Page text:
Burkina to Niger

The Republic of

After a tasty breakfast, we stood outside our hotel .. the Rose de Sable .. at around 7.00 am, waiting for our prearranged taxi to arrive .. it didn't !! People were stirring on the streets and a young lad, noticing our predicament, volunteered to find an alternative taxi that his friend had. His friend arrived without his taxi and explained he had no petrol. One or two more false starts later, we eventually saw one in the distance and  hailed him. Arriving at the bus depot with only 2 minutes to spare before the bus's 8.00 am departure time, we waved our tickets, bought the night before and were bustled on board as it was leaving, exactly on time. Not the usual African penchant for timing !

The journey out of Ouaga was slow and drawn out in the rush hour traffic, with thousands of people in cars and on scooters on their way to work. We had a long stop on the outskirts of the city for papers to be shown and snacks to be bought.

To get to the Niger border took almost half a day and was pretty uneventful .. apart from a strong wind stirring up clouds of dust, obscuring any long distance views .. and a slight ruckus at the Burkina Border, when a young Nigerienne returning to Niger had mislaid his papers. Fellow countrymen, Alaghi and he had been chatting on the bus and Alaghi took on the role of advocate to try to extricate his new friend from the officials. I really wish he hadn't !!

On an on they argued, the rest of us were told to return to the bus and if I hadn't twice refused to budge from standing in front of it .. the driver would have driven off and left Alaghi behind ! Their  rigid adherence to timekeeping was commendable .. but I didn't fancy leaving Alaghi and entering a completely new country without my friendly faithful guide, who was supposed to be showing me his homeland and helping me get an entry visa which, was impossible to get in advance.

Not only did my good friend and faithful guide receive a right royal bollicking for almost deserting me in favour of someone trying to break the rules .. especially in Burkina Faso, where rules are rules and evidently aren't broken, especially at border posts .. but the rest of the passengers were not too pleased with him causing the extra delay to our progress. In any case, it had all been to no effect, as the paper-less traveller was refused passage and had been told to return to Ouaga.

Any annoyances were soon forgotten and the bus conversations centred on the usual subject of
'authorities versus poor travellers' as we headed towards the Niger border. Again Alaghi came out with a 'don't joke with the officials' warning, but here there was a completely different atmosphere. Smiling and friendly Immigration Officials who had no problems providing me with a one month, single entry visa for CFA 20,000. This is evidently a common occurrence as Niger has very few Embassies in the surrounding countries where one can get a visa in advance .. but travellers without visas must ensure that they arrive during daylight hours. Some borders close at night, meaning an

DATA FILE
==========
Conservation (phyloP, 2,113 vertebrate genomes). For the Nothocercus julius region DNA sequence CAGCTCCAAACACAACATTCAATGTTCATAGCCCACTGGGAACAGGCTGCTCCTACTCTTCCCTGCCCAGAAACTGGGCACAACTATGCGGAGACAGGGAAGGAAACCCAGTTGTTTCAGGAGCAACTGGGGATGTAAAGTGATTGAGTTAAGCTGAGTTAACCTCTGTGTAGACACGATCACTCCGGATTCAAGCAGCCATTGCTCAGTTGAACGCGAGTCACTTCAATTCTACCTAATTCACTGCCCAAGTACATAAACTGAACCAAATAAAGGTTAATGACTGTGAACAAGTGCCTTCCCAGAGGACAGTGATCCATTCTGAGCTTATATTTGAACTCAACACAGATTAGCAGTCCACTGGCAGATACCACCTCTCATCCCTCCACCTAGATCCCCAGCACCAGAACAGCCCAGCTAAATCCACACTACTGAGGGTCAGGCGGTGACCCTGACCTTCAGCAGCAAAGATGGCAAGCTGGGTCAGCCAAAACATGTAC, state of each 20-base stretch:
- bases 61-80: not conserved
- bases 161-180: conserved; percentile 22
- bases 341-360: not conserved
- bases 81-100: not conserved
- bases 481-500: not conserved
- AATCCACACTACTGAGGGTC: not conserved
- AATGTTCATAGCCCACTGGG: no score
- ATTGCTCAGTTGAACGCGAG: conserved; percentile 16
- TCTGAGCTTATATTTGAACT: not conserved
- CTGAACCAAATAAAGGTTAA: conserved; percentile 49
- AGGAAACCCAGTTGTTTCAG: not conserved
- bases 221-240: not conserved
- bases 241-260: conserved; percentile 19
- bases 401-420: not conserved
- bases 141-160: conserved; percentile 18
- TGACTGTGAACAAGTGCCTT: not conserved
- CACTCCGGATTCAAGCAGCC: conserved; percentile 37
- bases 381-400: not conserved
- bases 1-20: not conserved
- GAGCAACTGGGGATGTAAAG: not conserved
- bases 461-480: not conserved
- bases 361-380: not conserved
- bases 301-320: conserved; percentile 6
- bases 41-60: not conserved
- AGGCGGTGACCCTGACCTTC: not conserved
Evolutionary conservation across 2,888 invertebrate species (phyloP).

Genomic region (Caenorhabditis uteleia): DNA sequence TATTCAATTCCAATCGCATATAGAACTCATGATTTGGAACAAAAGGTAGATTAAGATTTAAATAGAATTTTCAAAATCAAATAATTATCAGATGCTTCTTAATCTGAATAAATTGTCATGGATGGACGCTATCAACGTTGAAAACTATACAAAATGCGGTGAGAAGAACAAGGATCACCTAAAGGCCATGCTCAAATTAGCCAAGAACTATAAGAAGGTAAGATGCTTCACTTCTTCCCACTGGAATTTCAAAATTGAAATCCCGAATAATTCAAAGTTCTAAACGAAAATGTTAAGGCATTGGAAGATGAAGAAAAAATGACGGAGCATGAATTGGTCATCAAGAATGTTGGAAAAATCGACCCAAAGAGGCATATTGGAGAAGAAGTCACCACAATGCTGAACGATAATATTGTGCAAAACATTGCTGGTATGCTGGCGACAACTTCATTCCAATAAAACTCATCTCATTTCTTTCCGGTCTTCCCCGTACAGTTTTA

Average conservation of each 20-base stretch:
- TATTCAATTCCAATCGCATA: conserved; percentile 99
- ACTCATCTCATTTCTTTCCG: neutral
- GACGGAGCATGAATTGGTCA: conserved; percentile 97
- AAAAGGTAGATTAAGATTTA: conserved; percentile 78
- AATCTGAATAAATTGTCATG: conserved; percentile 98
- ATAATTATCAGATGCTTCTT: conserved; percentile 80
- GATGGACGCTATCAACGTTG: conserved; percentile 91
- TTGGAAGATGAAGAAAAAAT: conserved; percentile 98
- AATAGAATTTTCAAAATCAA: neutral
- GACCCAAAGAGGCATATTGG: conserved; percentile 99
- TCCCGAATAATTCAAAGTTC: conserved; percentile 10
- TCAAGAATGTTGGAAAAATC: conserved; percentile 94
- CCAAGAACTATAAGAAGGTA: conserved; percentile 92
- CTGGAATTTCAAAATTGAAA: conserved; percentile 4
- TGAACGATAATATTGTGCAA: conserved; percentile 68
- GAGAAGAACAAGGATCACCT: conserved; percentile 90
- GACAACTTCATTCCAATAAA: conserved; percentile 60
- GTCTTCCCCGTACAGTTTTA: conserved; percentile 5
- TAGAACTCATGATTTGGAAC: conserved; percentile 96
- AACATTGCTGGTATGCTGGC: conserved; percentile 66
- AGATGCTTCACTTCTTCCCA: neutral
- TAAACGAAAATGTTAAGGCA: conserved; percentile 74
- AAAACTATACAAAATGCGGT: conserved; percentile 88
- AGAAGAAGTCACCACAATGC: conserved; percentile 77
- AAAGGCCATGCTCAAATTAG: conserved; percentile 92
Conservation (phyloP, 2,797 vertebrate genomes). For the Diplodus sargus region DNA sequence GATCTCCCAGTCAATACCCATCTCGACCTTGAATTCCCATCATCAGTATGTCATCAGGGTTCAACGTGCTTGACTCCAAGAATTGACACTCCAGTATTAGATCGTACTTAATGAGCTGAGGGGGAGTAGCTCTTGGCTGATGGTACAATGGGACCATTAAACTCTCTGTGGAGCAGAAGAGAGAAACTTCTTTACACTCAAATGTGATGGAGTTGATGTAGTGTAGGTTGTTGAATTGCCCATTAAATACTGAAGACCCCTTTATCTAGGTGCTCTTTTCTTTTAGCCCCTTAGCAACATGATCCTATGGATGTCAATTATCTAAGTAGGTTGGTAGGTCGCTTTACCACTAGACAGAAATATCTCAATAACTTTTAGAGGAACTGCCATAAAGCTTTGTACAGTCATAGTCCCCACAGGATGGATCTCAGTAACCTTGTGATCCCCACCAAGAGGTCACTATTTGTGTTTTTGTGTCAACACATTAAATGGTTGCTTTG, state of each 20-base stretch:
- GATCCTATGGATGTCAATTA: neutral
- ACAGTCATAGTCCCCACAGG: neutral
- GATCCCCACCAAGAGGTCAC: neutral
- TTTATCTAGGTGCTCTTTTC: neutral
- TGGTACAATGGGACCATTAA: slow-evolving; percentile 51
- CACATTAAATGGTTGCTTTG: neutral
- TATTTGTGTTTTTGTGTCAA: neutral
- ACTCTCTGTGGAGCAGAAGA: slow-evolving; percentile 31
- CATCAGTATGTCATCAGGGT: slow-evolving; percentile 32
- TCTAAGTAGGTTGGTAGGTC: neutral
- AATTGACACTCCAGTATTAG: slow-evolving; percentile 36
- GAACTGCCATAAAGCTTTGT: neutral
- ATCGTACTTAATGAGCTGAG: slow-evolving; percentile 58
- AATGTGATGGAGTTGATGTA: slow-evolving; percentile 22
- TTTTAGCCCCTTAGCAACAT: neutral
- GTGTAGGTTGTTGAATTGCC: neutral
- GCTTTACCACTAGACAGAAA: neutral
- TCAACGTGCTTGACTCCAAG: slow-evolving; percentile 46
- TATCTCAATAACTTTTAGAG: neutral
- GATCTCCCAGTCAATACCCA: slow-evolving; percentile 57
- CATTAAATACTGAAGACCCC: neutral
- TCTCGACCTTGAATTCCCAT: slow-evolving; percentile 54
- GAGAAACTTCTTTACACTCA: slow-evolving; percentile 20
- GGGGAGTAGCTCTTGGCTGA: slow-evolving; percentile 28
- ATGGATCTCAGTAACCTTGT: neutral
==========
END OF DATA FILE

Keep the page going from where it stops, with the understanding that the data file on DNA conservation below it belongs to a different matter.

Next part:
overnight stay in uncomfortable conditions, before being able to obtain a visa in the morning.

Our last views of Burkina Faso and first views of the Niger countryside were almost completely obscured by a thick fog of swirling sand caused by the very windy conditions. When we could see anything, there was nothing much to see anyway .. very sparsely populated with only the occasional small groups of huts, no signs of any birds and few animals.

  But occasionally, when the wind slackened, some scenes were worthy of photographs.

We stopped in a small village, which seemed to mainly consist of butchers shops, where the driver

and some of the passengers stocked up on various joints of sheep and goat meat .. even whole carcasses were stashed in the luggage compartments .. fortunately under, not inside the bus !

Kilometre after kilometre of dry and dusty, bare desert and scrub .. hour after hour of the same uninspiring scenery .. until we arrived in Niamey, the Capital City of Niger, in the late afternoon. Here at least was the wide River Niger and some greenery .. many large modern buildings and quite a few hotels .. all of which, after a considerable amount of driving around in a local taxi, were full !!!!

 Finally, after following a suggestion from one of the hotels with no available accommodation
( evidently there was a large business conference in town ) we found the Les Roniers Hotel

right on the edge of the City and booked into one of their rondavel-style rooms. The room was huge, with air conditioning and a large bathroom with hot water .. cold showers not being a favourite of mine.

Their restaurant was very classy and elegantly furnished .. but the rest of the outside of the hotel, including the swimming pool, was covered in dust and leaves and looked as though nothing had been done to it in the 40 years since it was built.

The staff, whilst very pleasant .. were all similarly ancient and without exception, walked at the speed of a tortoise on Valium. This is going to be interesting, we thought !!